It is ‘almost impossible’ to get funding for domestic abuse awareness raising, and there is no investment around unpicking its stigma, the chief executive of Women’s Aid said yesterday.
Polly Neate was speaking at a panel hosted by the umbrella body for women’s aid organisations at a fringe event at the Conservative Party Conference. She was joined by a panel of other charity figures to discuss the “toxic trio” – the combination of substance misuse, domestic abuse and mental health – which puts women and children in a vulnerable position. The session looks at whether this “toxic trio” was a “rhetoric or reality”.
Neate told the panel that she doesn’t see “anything unpicking the stigma around domestic abuse. I don’t see any investment in doing that, unlike in mental health – which is all great – but there is no comparable investment in tackling the stigma around domestic abuse.”
She said that these means: “We are seeing the opposite of what early intervention needs, which is doors shutting in women’s faces and a label that makes women fear that if they come forwards that their children will be taken away. Make no mistake, that in itself is used as a tool by coercive control perpetrators. If you say anything, they will take the kids away. That is one of the main tools used by coercive control, alongside mental health issues and drug and alcohol issues.”
Neate said that with domestic abuse, as with mental health, awareness raising is important in itself.
She said that that is why Women’s Aid have been working for a such a long time with the BBC on the Archers on a voluntary basis, with the story line which showed the domestic abuse of character Helen by her husband Rob.
Neate said that the charity “put loads and loads of work into the programme in order to raise awareness of coercive control, because coercive control is quite complicated.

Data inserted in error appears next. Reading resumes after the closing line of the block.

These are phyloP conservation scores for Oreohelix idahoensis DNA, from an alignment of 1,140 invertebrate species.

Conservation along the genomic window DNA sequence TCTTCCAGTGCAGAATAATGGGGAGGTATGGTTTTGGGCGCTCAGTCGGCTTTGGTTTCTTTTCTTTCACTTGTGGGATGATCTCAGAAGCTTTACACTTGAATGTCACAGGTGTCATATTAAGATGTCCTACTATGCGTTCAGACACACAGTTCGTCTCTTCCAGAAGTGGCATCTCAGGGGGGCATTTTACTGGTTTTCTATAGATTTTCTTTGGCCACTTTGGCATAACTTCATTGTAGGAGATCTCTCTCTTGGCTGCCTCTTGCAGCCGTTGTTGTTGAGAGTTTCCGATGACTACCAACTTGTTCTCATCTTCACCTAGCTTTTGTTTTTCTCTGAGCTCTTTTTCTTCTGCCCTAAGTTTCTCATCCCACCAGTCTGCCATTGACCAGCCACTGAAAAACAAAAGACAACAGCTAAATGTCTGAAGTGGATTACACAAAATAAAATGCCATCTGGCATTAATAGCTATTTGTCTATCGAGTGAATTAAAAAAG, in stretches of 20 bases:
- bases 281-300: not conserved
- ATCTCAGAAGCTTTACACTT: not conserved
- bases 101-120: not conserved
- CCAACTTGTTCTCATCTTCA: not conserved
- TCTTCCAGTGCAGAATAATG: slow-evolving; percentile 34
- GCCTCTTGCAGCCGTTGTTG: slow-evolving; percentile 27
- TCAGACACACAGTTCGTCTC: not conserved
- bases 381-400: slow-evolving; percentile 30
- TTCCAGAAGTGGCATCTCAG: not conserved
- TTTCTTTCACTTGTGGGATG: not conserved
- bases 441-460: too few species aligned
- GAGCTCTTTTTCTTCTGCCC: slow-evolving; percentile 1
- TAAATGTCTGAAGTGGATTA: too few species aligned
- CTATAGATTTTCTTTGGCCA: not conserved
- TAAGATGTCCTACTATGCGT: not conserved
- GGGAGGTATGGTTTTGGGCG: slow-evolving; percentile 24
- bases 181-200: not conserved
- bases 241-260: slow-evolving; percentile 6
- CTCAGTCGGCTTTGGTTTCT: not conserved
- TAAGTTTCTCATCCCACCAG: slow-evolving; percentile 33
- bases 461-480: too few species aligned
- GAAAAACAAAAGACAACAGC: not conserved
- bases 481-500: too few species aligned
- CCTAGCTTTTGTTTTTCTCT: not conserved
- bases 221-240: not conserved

She said: “That awareness is critical in itself. But it is almost impossible in domestic abuse to get that work funded, so we have had someone working a lot of hours with the Archers, because it is worth doing and raising awareness is part of our mission. But it is almost impossible to get any funding for that awareness raising work. And it is an end in itself. It is just as important as service delivery.”
However, a campaign to raise money for the fictional character of Helen, started by a fan of the show, has led to more than £200,000 (including gift aid) being raised for domestic abuse charity Refuge - suggesting fundraising can come out of awareness raising.
The use of the term toxic trio was also discussed, with Neate saying that the term is the “labelling of a very complex set of issues” and often the correct term should be coercive control. She said that “labels like toxic trio make women suffering from abuse less likely to seek support from any agency at an earlier stage”.
Paul Farmer, chief executive of mental health charity Mind, said that sometimes you do have to use uncomfortable language to help tackle the stigma.
He said: “We know if we want to tackle the stigma we need to bring this out into a public debate, and yes that sometimes means using uncomfortable language, sometimes it means having to use the language that the wider public or your particular audience will be comfortable with. Which might now always be the language that we would be comfortable with. But it is worth doing, because it still isn’t a story that is properly being told. And it is crying out for that kind of approach."